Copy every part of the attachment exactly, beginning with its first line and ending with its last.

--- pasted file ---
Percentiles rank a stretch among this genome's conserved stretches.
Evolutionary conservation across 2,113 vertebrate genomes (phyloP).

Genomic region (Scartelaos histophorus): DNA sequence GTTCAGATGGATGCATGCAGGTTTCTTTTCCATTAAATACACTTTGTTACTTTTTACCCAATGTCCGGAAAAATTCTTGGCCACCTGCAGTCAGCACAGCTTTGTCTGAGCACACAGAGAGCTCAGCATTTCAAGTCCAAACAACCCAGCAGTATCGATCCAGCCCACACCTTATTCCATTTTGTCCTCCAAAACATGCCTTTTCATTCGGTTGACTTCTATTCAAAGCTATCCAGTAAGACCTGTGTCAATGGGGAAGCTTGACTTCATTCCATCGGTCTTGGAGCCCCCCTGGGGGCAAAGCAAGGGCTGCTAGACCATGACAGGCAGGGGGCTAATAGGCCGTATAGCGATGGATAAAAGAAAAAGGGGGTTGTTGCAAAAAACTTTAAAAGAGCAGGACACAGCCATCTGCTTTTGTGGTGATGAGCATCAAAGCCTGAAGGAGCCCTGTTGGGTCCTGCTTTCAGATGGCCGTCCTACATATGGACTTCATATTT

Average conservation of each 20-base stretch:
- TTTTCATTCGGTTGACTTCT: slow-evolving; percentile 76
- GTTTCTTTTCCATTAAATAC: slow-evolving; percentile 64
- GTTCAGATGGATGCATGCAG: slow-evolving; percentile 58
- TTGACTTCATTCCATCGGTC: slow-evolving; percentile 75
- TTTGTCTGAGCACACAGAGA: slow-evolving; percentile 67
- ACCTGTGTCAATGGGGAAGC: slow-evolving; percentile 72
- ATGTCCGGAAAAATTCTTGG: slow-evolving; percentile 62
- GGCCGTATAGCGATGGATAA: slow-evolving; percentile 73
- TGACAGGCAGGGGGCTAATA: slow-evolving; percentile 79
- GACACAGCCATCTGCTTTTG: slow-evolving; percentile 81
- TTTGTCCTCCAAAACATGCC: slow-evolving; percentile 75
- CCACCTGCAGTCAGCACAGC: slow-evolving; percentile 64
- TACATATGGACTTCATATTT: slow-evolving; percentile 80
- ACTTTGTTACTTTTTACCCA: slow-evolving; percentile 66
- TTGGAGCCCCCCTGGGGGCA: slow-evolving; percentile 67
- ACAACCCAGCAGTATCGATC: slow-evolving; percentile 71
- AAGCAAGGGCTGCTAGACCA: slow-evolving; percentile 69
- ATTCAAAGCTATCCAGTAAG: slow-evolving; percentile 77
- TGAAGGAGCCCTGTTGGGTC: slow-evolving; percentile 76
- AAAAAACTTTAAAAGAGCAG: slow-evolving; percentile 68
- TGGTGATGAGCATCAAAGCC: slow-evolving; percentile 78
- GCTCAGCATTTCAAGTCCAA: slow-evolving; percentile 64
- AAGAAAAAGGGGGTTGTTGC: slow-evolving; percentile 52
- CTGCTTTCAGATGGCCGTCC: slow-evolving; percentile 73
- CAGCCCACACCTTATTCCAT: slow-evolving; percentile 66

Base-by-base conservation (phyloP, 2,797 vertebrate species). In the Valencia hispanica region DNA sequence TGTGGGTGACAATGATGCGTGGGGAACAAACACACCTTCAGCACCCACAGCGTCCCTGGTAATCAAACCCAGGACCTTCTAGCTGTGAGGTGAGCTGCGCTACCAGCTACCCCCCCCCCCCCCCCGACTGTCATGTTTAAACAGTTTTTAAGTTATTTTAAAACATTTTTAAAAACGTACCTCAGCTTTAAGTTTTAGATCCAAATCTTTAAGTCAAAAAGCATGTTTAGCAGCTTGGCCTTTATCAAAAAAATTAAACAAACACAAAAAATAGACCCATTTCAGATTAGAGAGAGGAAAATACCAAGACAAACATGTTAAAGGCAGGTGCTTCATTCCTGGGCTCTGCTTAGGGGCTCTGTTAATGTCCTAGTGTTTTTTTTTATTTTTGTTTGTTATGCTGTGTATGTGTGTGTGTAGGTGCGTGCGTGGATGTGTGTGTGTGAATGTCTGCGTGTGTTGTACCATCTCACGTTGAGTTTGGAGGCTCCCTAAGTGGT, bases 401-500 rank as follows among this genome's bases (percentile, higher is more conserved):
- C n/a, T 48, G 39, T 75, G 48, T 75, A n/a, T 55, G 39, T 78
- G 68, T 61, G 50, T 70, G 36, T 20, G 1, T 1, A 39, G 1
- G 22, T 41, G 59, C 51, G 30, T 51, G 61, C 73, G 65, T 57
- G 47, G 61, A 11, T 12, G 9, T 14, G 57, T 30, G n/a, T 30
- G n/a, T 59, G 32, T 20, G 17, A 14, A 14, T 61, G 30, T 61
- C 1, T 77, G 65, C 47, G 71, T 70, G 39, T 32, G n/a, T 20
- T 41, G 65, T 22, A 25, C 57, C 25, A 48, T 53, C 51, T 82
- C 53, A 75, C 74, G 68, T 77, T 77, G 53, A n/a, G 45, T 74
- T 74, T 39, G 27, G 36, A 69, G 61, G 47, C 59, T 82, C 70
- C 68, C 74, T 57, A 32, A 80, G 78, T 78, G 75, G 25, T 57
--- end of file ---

Percentiles rank a stretch among this genome's conserved stretches.
Evolutionary conservation across 2,113 vertebrate genomes (phyloP).

Genomic region (Scartelaos histophorus): DNA sequence GTTCAGATGGATGCATGCAGGTTTCTTTTCCATTAAATACACTTTGTTACTTTTTACCCAATGTCCGGAAAAATTCTTGGCCACCTGCAGTCAGCACAGCTTTGTCTGAGCACACAGAGAGCTCAGCATTTCAAGTCCAAACAACCCAGCAGTATCGATCCAGCCCACACCTTATTCCATTTTGTCCTCCAAAACATGCCTTTTCATTCGGTTGACTTCTATTCAAAGCTATCCAGTAAGACCTGTGTCAATGGGGAAGCTTGACTTCATTCCATCGGTCTTGGAGCCCCCCTGGGGGCAAAGCAAGGGCTGCTAGACCATGACAGGCAGGGGGCTAATAGGCCGTATAGCGATGGATAAAAGAAAAAGGGGGTTGTTGCAAAAAACTTTAAAAGAGCAGGACACAGCCATCTGCTTTTGTGGTGATGAGCATCAAAGCCTGAAGGAGCCCTGTTGGGTCCTGCTTTCAGATGGCCGTCCTACATATGGACTTCATATTT

Average conservation of each 20-base stretch:
- TTTTCATTCGGTTGACTTCT: slow-evolving; percentile 76
- GTTTCTTTTCCATTAAATAC: slow-evolving; percentile 64
- GTTCAGATGGATGCATGCAG: slow-evolving; percentile 58
- TTGACTTCATTCCATCGGTC: slow-evolving; percentile 75
- TTTGTCTGAGCACACAGAGA: slow-evolving; percentile 67
- ACCTGTGTCAATGGGGAAGC: slow-evolving; percentile 72
- ATGTCCGGAAAAATTCTTGG: slow-evolving; percentile 62
- GGCCGTATAGCGATGGATAA: slow-evolving; percentile 73
- TGACAGGCAGGGGGCTAATA: slow-evolving; percentile 79
- GACACAGCCATCTGCTTTTG: slow-evolving; percentile 81
- TTTGTCCTCCAAAACATGCC: slow-evolving; percentile 75
- CCACCTGCAGTCAGCACAGC: slow-evolving; percentile 64
- TACATATGGACTTCATATTT: slow-evolving; percentile 80
- ACTTTGTTACTTTTTACCCA: slow-evolving; percentile 66
- TTGGAGCCCCCCTGGGGGCA: slow-evolving; percentile 67
- ACAACCCAGCAGTATCGATC: slow-evolving; percentile 71
- AAGCAAGGGCTGCTAGACCA: slow-evolving; percentile 69
- ATTCAAAGCTATCCAGTAAG: slow-evolving; percentile 77
- TGAAGGAGCCCTGTTGGGTC: slow-evolving; percentile 76
- AAAAAACTTTAAAAGAGCAG: slow-evolving; percentile 68
- TGGTGATGAGCATCAAAGCC: slow-evolving; percentile 78
- GCTCAGCATTTCAAGTCCAA: slow-evolving; percentile 64
- AAGAAAAAGGGGGTTGTTGC: slow-evolving; percentile 52
- CTGCTTTCAGATGGCCGTCC: slow-evolving; percentile 73
- CAGCCCACACCTTATTCCAT: slow-evolving; percentile 66

Base-by-base conservation (phyloP, 2,797 vertebrate species). In the Valencia hispanica region DNA sequence TGTGGGTGACAATGATGCGTGGGGAACAAACACACCTTCAGCACCCACAGCGTCCCTGGTAATCAAACCCAGGACCTTCTAGCTGTGAGGTGAGCTGCGCTACCAGCTACCCCCCCCCCCCCCCCGACTGTCATGTTTAAACAGTTTTTAAGTTATTTTAAAACATTTTTAAAAACGTACCTCAGCTTTAAGTTTTAGATCCAAATCTTTAAGTCAAAAAGCATGTTTAGCAGCTTGGCCTTTATCAAAAAAATTAAACAAACACAAAAAATAGACCCATTTCAGATTAGAGAGAGGAAAATACCAAGACAAACATGTTAAAGGCAGGTGCTTCATTCCTGGGCTCTGCTTAGGGGCTCTGTTAATGTCCTAGTGTTTTTTTTTATTTTTGTTTGTTATGCTGTGTATGTGTGTGTGTAGGTGCGTGCGTGGATGTGTGTGTGTGAATGTCTGCGTGTGTTGTACCATCTCACGTTGAGTTTGGAGGCTCCCTAAGTGGT, bases 401-500 rank as follows among this genome's bases (percentile, higher is more conserved):
- C n/a, T 48, G 39, T 75, G 48, T 75, A n/a, T 55, G 39, T 78
- G 68, T 61, G 50, T 70, G 36, T 20, G 1, T 1, A 39, G 1
- G 22, T 41, G 59, C 51, G 30, T 51, G 61, C 73, G 65, T 57
- G 47, G 61, A 11, T 12, G 9, T 14, G 57, T 30, G n/a, T 30
- G n/a, T 59, G 32, T 20, G 17, A 14, A 14, T 61, G 30, T 61
- C 1, T 77, G 65, C 47, G 71, T 70, G 39, T 32, G n/a, T 20
- T 41, G 65, T 22, A 25, C 57, C 25, A 48, T 53, C 51, T 82
- C 53, A 75, C 74, G 68, T 77, T 77, G 53, A n/a, G 45, T 74
- T 74, T 39, G 27, G 36, A 69, G 61, G 47, C 59, T 82, C 70
- C 68, C 74, T 57, A 32, A 80, G 78, T 78, G 75, G 25, T 57